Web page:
LAKE MYVATN: GEOLOGY
Lake Myvatn was created about 2300 years ago by a large fissure eruption pouring out basaltic lava. The lava flowed down the Laxardalur Valley to the lowland plain of Adaldalur where it entered the Arctic Ocean about 50 km away from Myvatn. The Crater Row that was formed on top of the eruptive fissure is called Threngslaborgir (or Ludentarborgir) and has often been used as a textbook example of this type of volcanic activity.
All geological formations are quite recent, dating from the Ice Age and postglacial times.
There was a large lake in the area at the time, a precursor
of the present-day Myvatn. When the glowing lava encountered the
lake some of the water-logged lake sediment was trapped underneath it.
The ensuing steam explosions tore the lava into small pieces which were
thrown up into the air, together with some of the lake.
By these repeated explosions in a number of locations, groups of craters built up and now dominate the landscape on the shore of Lake Myvatn and also form some of the islands in the lake. This type of lava formation is known as pseudocraters or rootless vents. A group of such craters at Skutustadir on the south shore of the lake is protected as a natural monument and is frequented by tourists. Other pseudocrater groups in this lava field are in the Laxardalur Valley and Adaldalur. The formation of pseudocraters halted the advance of the lava in some places creating temporal lava lakes. The lava eventually drained from the lakes, leaving behind a forest of rock pillars. The biggest of these formations is named Dimmuborgir. At another place, Höfði, the pillars stand in the lake water. The lava created by the Threngslaborgir eruption is known as the Younger Laxa Lava.
The Myvatn district lies on the western border of the volcanic zone which cuts across north-eastern Iceland from north to south and is an extension of the Mid-Atlantic Ridge. All geological formations are quite recent, dating from the Ice Age and postglacial times.
The bedrock of the moors west of Lake Myvatn is made up of interglacial lava flows. Most of the mountains in the vicinity of the lake were formed by eruptions under the ice sheet in the glacial periods of the Ice Age. Eruptions that melted their way up through the ice formed table mountains (Mounts Blafjall, Sellandafjall, Burfell, Gaesafjoll), those which didn't formed hyaloclastite ridges (Mounts Vindbelgjarfjall, Namafjall, Dalfjall, Hvannfell).
At the close of the Ice Age, about 10,000 years ago, the Myvatn basin was covered by a glacier which pushed up huge end moraines which can still be seen at the north end of the lake. After the glacier started melting, a glacial lake was dammed up in the Myvatn depression until the glacier retreated from the present course of Laxá river.
Postglacial volcanism in the Myvatn district may be divided into three cycles. The Ludent cycle commenced shortly after the close of the Ice Age. The explosion crater (tephra ring) Ludent dates from this cycle. Its eruption was followed by a number of small fissure eruptions.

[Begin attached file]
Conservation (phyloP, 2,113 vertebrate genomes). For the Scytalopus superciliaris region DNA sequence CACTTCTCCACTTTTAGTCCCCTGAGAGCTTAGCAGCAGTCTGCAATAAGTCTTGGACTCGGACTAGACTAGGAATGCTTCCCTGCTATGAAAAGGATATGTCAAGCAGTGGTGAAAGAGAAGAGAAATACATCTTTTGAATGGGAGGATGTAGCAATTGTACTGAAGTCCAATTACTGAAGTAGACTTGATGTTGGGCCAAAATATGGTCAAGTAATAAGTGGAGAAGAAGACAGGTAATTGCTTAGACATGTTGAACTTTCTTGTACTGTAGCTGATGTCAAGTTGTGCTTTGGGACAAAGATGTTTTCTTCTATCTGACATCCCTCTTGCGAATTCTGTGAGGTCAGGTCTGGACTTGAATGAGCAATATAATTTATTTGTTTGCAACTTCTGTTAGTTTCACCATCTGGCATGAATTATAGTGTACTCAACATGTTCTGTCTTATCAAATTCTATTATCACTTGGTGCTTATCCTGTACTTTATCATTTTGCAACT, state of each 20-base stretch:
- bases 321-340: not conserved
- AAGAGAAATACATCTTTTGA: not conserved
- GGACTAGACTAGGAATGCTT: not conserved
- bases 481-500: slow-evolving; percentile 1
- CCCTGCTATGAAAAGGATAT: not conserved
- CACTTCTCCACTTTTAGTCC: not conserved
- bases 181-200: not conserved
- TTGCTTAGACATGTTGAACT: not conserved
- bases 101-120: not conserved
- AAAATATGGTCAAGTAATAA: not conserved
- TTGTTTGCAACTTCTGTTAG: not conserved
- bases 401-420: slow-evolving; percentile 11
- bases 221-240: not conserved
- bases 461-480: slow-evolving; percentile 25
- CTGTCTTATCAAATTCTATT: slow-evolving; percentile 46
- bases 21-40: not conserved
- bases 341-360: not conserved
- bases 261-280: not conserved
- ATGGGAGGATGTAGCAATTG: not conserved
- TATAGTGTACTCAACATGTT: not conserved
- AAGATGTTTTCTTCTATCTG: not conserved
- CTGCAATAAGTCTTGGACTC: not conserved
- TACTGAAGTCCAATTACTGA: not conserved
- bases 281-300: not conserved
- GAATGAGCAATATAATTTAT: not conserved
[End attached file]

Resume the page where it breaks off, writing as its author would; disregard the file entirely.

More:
About 3800 years ago the shield volcano Ketildyngja was formed about 25 km south-east of Myvatn, and from it a huge lava flow, the Older Laxa-lava, spread over the southern part of the district, plunged down the Laxardalur valley and flowed almost to the sea. This lava dammed up the first Myvatn, which was about as large as the present lake.
The second volcanic cycle, the Hverfjall cycle, began 2500 years ago with a gigantic but brief eruption, which formed the explosion crater (tephra ring ) Hverfjall (also named Hverfell). An eruption in Jardbadsholar followed, producing the lavafield between Reykjahlid and Vogar. Approximately 200 years later a vast lava flow, the Younger Laxa-lava, was erupted (see above). The lava dammed up the present Lake Myvatn and also the lakes Sandvatn, Graenavatn and Arnarvatn.
The third volcanic cycle began with the Myvatnseldar eruptions in 1724-1729 which commenced with an explosion that formed the crater lake Viti (Hell). Later lava flowed from Leirhnjukur down to the north end of Lake Myvatn, destroying two farms.
The Myvatnseldar eruptions are quite similar in character to the recent volcanic activity near Krafla in 1975-1984. The source of both is a central volcano lying between Krafla and Gaesafjoll. Inside the volcano resides a magma chamber from which molten magma periodically bursts into a swarm of fissures that cut through the volcano from north to south.
The recent activity was characterized by periods of slow land rise, interspersed by shorter periods of rapid subsidence, underground magma bursts, rifting, earthquakes and eruptions (nine in all). This is an excellent example of the process of continental drift in Iceland. A central volcano and its associated fissure swarm is called a volcanic system. The Krafla volcanic system is one of several, such systems, which together form the volcanic zone of Iceland.
A few rhyolite mountains border the Krafla central volcano (Mounts Hlidarfjall, Jorundur, Hrafntinnuhryggur).
Because of the volcanic origin, there are silica quarries in the lake.